Wilbur “W.A.” Montgomery became the department’s first elected fire chief in 1910. He served for ten years.
The first recorded run “out of town” took place in 1911 when the department assisted at a fire at the Red Man Lodge building in Crothersville. Members were originally not only responsible for the Town of Scottsburg but also covered initial runs to out-of-town fires for many years until townships set up their own departments.
In 1918, property on North First Street off S.R. 56 was purchased as the department’s first firehouse. After the department moved, that building was put to use to house the Scottsburg Police Department. It is still standing and is now owned by Ralph Randall.
The first motorized fire truck was put into service in 1924. The Hardy Mill steam whistle was replaced by a new electric siren installed above Town Hall. New fire trucks were added in 1933 and 1935, and a firemen’s auxiliary was formed in 1942. Those members were charged with responding if wartime air raids or similar emergencies arose. In 1948, two new Mack trucks  were received, each  fully equipped and capable of carrying 500 gallons of water. The Town of Scottsburg paid for one of the trucks and the other was purchased for the staggering sum of $9,163 by the firemen. The town truck carried a 50-foot extension ladder.
In 1970, the fire department moved to new headquarters at Cherry and South Railroad Streets. A milestone was reached in 1986. The Insurance Services Office (ISO) rated the city’s fire service classification as a 5 on a 10-point scale, improving it – and insurance rates paid by Scottsburg citizens – from a rating of 7.
In 1990, the department completed construction of the children’s safe house as a way to teach youngsters safety and life-saving tips. Its ladder truck was added in 1991, and in 1994, the department’s newest station, located on South Lake Road North, was completed.
Rescue service was instituted in 1995, with such equipment as the Jaws of Life purchased from firemen’s funds.
The department’s newest truck, its 1250 GPM fire-rescue unit, was placed in service in 1996.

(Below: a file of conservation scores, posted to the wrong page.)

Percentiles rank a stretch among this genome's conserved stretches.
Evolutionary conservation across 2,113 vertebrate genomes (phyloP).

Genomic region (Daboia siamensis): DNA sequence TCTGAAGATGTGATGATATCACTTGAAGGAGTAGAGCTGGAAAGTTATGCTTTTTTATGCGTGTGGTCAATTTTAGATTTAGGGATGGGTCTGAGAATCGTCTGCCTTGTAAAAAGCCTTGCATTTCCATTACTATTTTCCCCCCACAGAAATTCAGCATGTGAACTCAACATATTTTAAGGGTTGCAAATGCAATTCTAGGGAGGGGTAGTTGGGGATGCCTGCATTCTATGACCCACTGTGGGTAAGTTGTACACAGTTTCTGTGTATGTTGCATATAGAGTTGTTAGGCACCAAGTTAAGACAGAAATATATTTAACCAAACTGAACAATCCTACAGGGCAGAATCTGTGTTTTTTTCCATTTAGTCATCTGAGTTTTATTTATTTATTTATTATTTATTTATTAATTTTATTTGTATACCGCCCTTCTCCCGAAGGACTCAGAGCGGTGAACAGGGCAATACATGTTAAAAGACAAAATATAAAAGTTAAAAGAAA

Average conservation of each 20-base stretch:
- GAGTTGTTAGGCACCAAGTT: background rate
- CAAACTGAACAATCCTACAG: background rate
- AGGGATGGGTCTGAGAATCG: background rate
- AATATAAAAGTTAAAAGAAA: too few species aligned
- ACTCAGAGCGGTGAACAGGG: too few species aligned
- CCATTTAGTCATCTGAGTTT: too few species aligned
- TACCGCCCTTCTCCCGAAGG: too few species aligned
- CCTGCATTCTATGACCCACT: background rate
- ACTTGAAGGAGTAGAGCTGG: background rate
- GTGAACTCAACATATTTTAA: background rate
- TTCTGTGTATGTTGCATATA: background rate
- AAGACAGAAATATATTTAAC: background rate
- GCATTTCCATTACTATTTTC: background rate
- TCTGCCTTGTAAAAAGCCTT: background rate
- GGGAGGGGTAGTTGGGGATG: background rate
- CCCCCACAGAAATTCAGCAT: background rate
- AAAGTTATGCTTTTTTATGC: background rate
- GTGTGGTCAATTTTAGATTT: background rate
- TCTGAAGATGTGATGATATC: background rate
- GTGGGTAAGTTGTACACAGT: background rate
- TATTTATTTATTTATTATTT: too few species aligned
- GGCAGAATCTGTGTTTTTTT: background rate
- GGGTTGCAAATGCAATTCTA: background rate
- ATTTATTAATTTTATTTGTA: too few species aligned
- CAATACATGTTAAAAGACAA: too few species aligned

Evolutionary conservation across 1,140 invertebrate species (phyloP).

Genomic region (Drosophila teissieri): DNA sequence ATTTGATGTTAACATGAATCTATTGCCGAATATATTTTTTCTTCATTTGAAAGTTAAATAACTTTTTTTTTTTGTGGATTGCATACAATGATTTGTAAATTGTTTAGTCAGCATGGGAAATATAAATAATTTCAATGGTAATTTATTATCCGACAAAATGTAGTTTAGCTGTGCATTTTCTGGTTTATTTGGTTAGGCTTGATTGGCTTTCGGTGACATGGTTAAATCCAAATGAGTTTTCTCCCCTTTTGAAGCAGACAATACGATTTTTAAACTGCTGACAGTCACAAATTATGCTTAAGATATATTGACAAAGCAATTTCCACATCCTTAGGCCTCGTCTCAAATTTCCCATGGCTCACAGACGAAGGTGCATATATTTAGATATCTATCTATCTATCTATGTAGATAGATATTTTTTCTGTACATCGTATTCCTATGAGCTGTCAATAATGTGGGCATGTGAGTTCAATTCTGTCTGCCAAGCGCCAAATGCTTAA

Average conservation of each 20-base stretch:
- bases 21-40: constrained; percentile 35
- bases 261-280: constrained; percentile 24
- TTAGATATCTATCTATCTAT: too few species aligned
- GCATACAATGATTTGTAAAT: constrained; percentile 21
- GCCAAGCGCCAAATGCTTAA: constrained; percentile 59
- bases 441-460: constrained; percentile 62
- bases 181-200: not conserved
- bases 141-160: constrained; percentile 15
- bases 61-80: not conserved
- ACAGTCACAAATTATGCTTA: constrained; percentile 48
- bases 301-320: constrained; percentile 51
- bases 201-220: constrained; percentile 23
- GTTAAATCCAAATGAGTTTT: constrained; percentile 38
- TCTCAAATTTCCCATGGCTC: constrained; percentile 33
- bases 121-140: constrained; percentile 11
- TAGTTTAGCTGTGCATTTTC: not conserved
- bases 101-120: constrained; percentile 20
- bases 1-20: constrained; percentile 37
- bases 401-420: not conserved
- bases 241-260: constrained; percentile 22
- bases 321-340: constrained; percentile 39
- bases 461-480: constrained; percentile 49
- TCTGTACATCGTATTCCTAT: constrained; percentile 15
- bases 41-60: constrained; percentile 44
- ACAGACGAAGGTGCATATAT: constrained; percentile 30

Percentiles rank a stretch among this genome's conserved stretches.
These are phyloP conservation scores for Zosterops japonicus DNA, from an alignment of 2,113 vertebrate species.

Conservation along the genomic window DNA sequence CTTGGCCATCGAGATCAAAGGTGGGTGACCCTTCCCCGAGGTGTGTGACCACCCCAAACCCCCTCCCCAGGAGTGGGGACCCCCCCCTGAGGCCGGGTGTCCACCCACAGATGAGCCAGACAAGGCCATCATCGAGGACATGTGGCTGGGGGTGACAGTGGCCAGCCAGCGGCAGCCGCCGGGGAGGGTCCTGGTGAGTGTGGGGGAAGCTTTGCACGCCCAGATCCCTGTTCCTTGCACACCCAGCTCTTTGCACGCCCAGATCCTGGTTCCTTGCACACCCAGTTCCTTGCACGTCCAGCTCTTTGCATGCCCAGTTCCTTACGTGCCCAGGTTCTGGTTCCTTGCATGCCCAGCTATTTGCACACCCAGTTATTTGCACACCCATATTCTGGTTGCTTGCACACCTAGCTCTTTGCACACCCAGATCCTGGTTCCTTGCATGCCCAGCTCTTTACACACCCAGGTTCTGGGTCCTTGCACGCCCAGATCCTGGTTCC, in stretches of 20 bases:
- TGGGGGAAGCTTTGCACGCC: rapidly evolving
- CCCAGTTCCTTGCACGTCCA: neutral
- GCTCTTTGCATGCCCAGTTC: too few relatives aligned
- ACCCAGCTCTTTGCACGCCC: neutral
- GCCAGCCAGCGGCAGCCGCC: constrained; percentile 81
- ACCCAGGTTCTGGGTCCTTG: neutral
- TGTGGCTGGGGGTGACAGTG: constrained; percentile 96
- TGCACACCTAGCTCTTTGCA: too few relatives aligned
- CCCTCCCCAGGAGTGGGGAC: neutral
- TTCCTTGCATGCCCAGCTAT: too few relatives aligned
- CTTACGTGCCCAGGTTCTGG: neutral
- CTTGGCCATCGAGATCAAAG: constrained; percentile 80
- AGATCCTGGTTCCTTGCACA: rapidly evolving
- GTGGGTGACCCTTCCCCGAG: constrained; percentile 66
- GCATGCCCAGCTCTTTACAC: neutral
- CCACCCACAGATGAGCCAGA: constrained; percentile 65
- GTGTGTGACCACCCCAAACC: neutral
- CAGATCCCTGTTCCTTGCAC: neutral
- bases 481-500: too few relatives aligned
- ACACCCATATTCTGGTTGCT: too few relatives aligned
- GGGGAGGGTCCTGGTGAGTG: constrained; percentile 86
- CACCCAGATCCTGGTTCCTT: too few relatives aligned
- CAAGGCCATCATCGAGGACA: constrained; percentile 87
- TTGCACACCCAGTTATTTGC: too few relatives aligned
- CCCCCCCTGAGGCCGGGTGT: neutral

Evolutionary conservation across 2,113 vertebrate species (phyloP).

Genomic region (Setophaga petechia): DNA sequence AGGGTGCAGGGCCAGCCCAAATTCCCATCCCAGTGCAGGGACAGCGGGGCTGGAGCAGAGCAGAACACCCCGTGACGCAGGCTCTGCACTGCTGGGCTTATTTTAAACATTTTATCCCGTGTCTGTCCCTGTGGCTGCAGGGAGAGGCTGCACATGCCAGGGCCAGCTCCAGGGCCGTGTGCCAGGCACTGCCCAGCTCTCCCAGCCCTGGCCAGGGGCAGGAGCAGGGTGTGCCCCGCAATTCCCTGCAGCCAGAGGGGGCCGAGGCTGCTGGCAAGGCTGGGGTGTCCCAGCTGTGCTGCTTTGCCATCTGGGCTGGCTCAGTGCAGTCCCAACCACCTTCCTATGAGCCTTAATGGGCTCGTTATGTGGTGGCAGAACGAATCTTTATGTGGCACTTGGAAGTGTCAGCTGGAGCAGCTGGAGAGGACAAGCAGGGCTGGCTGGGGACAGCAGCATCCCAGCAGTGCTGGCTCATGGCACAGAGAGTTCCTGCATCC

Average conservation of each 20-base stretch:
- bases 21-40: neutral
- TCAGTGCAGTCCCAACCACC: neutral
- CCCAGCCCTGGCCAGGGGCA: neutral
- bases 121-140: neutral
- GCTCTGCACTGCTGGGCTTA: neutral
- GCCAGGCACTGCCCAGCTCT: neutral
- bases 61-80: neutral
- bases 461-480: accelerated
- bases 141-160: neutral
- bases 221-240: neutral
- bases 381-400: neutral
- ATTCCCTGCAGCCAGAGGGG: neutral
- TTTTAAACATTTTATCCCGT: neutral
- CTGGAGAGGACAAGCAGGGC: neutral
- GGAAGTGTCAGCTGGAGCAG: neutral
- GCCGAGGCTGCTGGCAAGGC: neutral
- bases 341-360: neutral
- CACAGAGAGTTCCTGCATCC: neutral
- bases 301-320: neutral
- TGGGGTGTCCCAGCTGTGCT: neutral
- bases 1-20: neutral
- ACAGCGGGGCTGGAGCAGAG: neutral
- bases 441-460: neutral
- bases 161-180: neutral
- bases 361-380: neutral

A training tower was constructed behind the newest firehouse in 2001. This unique facility provides a way to give on-the-spot training to volunteers.
The department’s First Responder service began in 2003, and it added the Junior Firefighters group in 2008. That was also the year that the auxiliary was officially organized.
To this day, the Scottsburg department responds when calls for assistance are made. One of the farthest runs was recorded in 2009 when the nearly-renovated Jefferson County Courthouse in downtown Madison caught fire from the spark of a workman’s welder.
The roll call of men who have served as fire chiefs includes W.A. Montgomery, 1910-20; Bill East from 1921-23; Bill Goben, 1924-1930; East again from 1931-32; Ralph East, 1933-37; Goben again in 1938; Newell “Shorty” Stewart, 1939-47; Foster Stutsman, 1948-50; Haskell McNight from 1951-53; J. Baker Hardy, 1954-79; Raymond W. Jones, 1979-94; Dick Kern, 1995-2007; and James Richey, 2008 to the present. Incidentally, Chief Richey is one of the youngest, if not the youngest, fire chiefs in Indiana.
The Scottsburg department is a 24-hour, seven days-a-week operation with 32 active members, six Juniors; and several auxiliary members, including some of the best cooks in the city.
Anyone who wishes to attend the celebration is more than welcome to come.
And, it should go without saying, that anyone who sees a volunteer firefighter should congratulate him or her on their willingness to serve the community, keeping the lamp lighted on one of Scottsburg’s greatest traditions of unselfish service.

Last Updated on Tuesday, 07 September 2010 13:16